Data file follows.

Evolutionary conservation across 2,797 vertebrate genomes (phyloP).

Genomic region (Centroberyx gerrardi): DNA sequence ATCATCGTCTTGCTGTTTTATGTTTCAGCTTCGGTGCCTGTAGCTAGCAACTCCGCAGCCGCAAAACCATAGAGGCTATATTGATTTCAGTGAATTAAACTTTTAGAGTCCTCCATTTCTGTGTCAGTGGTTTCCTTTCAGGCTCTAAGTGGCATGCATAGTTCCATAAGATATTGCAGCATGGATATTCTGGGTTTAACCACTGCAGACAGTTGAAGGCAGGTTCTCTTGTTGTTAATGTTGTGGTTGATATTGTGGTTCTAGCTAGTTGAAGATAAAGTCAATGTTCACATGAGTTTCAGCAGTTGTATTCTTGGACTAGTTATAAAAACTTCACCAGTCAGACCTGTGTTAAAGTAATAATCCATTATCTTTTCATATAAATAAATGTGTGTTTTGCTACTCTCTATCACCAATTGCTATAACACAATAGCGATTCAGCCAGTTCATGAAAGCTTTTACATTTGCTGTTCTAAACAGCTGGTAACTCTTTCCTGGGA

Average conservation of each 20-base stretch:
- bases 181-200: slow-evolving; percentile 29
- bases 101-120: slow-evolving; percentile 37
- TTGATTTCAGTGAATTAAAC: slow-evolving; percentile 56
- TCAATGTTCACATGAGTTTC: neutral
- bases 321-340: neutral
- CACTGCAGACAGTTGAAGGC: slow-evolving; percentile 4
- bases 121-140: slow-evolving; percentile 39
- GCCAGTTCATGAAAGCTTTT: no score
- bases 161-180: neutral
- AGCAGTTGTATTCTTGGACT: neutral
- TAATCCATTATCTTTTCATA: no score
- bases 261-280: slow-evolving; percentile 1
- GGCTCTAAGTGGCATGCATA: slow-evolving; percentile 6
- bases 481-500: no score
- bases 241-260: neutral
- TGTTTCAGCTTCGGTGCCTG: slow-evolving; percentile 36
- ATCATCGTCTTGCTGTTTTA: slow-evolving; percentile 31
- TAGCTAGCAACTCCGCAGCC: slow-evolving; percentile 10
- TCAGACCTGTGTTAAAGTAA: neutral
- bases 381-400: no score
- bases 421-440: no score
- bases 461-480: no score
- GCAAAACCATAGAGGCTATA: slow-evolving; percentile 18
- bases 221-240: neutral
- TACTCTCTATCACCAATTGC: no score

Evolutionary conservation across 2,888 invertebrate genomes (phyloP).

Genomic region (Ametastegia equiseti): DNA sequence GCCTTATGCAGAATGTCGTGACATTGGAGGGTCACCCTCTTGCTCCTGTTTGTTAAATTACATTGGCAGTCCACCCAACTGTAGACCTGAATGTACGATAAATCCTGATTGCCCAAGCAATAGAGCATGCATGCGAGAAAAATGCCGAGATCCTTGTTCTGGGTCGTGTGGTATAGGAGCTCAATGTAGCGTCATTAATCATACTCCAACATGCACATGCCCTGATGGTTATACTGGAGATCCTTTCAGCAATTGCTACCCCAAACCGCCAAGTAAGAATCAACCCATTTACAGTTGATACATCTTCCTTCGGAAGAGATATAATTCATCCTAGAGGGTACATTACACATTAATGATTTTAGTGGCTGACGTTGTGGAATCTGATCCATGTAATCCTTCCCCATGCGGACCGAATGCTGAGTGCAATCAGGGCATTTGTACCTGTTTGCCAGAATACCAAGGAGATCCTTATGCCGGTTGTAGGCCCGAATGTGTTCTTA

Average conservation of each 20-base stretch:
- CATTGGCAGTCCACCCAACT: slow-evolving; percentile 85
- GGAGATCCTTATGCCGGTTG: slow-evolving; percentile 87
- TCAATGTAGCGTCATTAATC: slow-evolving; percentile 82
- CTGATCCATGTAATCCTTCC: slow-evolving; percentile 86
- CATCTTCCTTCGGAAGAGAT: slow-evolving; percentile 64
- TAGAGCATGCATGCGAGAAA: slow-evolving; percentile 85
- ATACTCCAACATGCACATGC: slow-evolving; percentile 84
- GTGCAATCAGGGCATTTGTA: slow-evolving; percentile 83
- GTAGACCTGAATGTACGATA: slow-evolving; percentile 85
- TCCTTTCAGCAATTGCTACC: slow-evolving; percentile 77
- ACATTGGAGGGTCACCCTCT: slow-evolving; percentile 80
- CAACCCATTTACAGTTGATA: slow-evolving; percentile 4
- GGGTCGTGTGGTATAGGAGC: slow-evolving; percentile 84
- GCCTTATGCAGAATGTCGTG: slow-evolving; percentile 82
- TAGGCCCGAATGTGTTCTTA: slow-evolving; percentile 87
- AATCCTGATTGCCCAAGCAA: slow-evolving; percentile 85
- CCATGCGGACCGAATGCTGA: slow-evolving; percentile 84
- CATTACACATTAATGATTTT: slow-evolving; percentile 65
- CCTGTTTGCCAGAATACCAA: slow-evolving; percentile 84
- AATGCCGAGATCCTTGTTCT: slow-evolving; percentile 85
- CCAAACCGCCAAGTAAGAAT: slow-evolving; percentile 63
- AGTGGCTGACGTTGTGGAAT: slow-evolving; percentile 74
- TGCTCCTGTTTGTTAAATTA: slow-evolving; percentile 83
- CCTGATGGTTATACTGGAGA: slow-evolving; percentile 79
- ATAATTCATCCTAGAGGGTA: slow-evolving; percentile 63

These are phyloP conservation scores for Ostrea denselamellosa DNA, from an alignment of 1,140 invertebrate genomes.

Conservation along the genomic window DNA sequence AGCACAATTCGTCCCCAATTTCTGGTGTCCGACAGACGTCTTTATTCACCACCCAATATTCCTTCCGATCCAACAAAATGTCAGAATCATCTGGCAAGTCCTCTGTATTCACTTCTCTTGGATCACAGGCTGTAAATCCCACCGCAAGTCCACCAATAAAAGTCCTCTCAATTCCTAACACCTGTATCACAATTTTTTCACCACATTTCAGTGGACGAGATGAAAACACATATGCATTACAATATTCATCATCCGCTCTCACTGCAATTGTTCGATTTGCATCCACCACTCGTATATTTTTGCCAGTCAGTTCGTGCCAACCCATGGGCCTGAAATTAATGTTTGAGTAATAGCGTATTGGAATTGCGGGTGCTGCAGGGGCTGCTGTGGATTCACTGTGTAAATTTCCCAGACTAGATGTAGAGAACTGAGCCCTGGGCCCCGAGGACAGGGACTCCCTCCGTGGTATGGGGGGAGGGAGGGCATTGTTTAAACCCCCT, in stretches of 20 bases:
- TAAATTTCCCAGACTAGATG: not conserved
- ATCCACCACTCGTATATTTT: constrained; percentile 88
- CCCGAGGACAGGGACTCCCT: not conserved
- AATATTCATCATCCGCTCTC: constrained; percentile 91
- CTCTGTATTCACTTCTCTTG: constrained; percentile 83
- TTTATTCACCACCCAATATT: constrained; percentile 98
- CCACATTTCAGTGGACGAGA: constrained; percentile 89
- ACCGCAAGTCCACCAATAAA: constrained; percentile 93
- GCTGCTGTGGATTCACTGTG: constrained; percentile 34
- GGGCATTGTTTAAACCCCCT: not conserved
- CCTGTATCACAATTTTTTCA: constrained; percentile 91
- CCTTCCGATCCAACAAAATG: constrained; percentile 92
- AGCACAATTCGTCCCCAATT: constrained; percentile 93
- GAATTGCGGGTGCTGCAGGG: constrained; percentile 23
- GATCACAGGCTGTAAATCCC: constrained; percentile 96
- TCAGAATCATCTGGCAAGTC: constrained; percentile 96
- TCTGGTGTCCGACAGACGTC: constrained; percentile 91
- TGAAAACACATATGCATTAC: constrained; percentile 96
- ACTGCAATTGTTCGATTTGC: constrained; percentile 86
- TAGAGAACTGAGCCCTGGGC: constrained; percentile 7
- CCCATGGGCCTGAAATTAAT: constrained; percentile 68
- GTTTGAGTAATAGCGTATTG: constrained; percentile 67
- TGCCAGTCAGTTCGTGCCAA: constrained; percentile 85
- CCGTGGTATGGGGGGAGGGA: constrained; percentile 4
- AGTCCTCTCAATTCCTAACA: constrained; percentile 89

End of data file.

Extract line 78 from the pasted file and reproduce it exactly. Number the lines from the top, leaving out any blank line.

- TAGAGAACTGAGCCCTGGGC: constrained; percentile 7